Trump had occasional supporters at Miami Dade. Like his older backers, they liked his potential, as an outsider, to disrupt a political system they believe is failing. (“Trump may be very vulgar, but that shows he’s 100 percent himself and not a puppet for anybody,” said one young man who asked to remain anonymous.) But by far the dominant view was that he’s trying to restore a time that suppressed minorities and women and preserved all meaningful power for white men. “He’s trying to go back to the past,” said Mia Marotta, a sophomore.

Many also viewed Clinton as an artifact of an earlier political era who tries, but doesn’t quite manage, to understand their generation. “She’s like that parent who comes to a hip-hop party,” said sophomore Aurora Colange. But Colange and several others gave her credit for evolving on issues like gay rights and criminal justice on which she earlier took more conservative positions.  (“She is actually stepping out of her comfort zone,” Colange said admiringly.) And while they view Trump as trying to reverse social change, many believe Clinton will inexorably accelerate it by shattering the ultimate glass ceiling for women.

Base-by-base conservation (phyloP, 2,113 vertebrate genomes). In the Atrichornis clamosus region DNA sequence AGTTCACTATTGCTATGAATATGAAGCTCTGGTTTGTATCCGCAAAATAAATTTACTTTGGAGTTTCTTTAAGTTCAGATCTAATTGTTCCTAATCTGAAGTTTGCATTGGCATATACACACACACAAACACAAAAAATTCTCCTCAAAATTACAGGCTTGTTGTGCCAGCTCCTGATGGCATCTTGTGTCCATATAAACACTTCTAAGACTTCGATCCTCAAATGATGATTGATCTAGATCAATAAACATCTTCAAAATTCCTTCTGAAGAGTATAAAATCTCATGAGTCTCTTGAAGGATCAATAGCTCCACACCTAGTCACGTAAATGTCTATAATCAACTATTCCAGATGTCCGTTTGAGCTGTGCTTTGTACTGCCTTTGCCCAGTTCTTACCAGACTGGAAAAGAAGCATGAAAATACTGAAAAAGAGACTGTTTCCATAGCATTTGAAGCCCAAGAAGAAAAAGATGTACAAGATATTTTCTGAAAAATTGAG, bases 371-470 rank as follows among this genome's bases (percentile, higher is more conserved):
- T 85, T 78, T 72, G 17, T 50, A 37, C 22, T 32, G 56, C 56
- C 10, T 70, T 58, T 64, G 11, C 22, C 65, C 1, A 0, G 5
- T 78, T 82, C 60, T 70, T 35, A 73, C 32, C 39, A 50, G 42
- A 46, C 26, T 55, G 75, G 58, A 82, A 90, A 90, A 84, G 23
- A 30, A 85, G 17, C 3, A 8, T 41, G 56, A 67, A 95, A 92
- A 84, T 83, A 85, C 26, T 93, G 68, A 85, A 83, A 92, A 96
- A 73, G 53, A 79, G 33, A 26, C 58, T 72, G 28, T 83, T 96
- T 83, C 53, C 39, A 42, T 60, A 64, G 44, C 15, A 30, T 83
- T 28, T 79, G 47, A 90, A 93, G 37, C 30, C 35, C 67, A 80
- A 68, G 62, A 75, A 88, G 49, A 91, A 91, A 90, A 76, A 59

That contrast crystallizes the risk Trump presents for the GOP with the Millennial generation—and the even more diverse younger teens who will start filing into the voting booths behind them in 2020. The young people I met were very conscious of representing America’s future—keenly aware that their values of inclusion and welcoming diversity are becoming the nation’s values. Many of them believe Trump is running precisely to suppress those values, and that Clinton, whatever her personal limitations, will advance them. In other words, they view Trump as championing the past against the future—and in that contest, they believe time is only on their side.